A Jazzy Retelling

T.E. McMorrow has breathed new life into a children’s Christmas classic.

“The Nutcracker
in Harlem”

T.E. McMorrow
and James Ransome
HarperCollins, $17.99

It seems unfashionably early to be discussing holiday season fare. Either the marketing blitz for the festive period has begun earlier than ever or T.E. McMorrow has breathed new life into a children’s Christmas classic with such a timely twist that, in the current sociopolitical climate, it begs to be on the shelves now rather than later.

Set in Harlem during the 1920s, this jazz-inspired retelling of “The Nutcracker,” with gorgeous illustrations by James Ransome, does something more than offer a black cultural representation for young readers: It reintroduces some of the original characters and plot themes as imagined by the story’s creator, the German author E.T.A. Hoffmann, who wrote and published it as a novella in 1816. 

Alexandre Dumas altered that original version, making it lighter and less scary. In 1892, Dumas’s version was turned into a ballet with music by Tchaikovsky, eventually becoming Balanchine’s Christmas season ritual, sugarplums and all.

But something happened to Hoffmann’s story in this progression from dark to light: Marie became Klara, and her flights of imagination became sweeter and more tame. Without returning to the depths of Hoffmann’s darkness — with which Freud would have had a field day — Mr. McMorrow has reintroduced Marie as the protagonist. Here she is a sweet and somewhat shy African-American girl, surrounded by her large, music-loving family, celebrating one snowy Christmas Eve in an elegant home in Harlem.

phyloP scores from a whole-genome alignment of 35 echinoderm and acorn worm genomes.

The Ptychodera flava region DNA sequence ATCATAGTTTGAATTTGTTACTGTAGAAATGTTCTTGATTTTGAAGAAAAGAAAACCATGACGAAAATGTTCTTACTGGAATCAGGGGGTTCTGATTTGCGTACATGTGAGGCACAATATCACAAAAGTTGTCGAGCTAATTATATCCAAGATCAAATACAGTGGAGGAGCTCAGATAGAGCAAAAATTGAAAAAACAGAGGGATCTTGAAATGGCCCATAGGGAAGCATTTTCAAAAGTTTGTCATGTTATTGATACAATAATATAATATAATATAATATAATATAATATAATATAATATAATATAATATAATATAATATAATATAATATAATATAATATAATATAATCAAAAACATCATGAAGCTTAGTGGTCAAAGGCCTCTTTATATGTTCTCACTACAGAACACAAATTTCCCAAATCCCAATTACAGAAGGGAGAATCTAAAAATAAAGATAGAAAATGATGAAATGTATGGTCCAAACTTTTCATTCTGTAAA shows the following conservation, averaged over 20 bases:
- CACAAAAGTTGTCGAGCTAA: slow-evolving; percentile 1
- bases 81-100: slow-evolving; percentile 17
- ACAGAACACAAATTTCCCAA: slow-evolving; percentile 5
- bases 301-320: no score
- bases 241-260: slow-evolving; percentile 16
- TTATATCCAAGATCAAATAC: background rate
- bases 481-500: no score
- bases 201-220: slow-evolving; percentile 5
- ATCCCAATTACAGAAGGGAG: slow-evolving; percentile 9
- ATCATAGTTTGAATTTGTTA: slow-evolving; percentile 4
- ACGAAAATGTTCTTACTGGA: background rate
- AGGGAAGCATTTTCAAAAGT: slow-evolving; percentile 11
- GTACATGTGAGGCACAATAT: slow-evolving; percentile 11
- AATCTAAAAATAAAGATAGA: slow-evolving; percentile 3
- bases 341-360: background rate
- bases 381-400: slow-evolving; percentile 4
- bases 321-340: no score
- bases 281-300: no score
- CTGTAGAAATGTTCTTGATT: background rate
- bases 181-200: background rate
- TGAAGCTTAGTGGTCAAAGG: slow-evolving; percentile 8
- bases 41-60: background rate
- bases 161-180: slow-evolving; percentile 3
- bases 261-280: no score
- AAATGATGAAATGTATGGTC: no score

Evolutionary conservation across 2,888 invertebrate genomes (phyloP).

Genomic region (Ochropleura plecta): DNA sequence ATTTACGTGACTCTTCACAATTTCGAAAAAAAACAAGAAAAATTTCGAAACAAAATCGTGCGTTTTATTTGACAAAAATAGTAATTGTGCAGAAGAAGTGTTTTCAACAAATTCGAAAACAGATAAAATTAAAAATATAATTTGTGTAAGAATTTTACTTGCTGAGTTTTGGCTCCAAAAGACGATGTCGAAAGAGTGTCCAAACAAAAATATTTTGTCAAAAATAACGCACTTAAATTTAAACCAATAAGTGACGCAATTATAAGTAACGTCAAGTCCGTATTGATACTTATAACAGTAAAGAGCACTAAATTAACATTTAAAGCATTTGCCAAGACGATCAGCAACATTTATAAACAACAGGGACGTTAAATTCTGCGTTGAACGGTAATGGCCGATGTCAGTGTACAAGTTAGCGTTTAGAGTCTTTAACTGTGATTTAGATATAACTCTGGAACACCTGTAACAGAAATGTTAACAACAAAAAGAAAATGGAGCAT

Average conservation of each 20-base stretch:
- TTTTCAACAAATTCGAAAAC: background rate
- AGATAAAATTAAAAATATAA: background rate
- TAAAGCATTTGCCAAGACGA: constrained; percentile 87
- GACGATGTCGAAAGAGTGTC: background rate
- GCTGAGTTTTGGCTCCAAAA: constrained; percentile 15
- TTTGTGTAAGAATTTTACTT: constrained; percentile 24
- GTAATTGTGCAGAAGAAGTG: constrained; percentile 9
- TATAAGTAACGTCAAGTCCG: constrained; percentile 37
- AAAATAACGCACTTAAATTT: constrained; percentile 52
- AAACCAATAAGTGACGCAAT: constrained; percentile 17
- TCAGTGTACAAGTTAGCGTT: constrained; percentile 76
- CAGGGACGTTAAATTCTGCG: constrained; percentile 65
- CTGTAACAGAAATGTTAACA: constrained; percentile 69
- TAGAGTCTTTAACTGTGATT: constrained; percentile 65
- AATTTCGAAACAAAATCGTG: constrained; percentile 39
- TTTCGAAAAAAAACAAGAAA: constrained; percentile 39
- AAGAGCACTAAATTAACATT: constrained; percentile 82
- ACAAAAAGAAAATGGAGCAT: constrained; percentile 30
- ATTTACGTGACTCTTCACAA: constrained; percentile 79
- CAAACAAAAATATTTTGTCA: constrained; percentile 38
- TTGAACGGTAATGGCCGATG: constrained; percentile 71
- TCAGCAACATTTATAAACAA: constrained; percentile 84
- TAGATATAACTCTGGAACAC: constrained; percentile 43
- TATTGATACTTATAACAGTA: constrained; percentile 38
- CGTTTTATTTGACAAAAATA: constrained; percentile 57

Marie falls in love with a nutcracker doll that turns into a handsome teen after she falls asleep. In her rich, coming-of-age dreams, an army of angry rodents appears, hot on the trail of Christmas candy and sweet potato pie. Happily, a more modern, girl-power moment ensues, with Marie relying only on her smarts to win the battle.

Each page is filled with sumptuous illustrations and paintings by Mr. Ransome, who has worked on dozens of children’s books and teaches at Syracuse University. His style not only illuminates the delights of Hoffmann’s literary treasure, but perfectly captures the glitz and gaiety of the era’s thriving black culture. 

From an author’s note we learn that Mr. McMorrow worked as a stagehand for a ballet company in Harlem many years ago, where he saw “the power of music and dance transform people.” Today, as some readers might know, Mr. McMorrow is a reporter for this publication, as well as a playwright and member of the Drama Desk in New York City. 

His well-crafted, quasi-homage to the original “Nutcracker,” together with illustrations that help the imagination run wild and the inclusive theme of Christmas magic, will be sure to provide an escape from the tedium of the imminent commercial holiday season.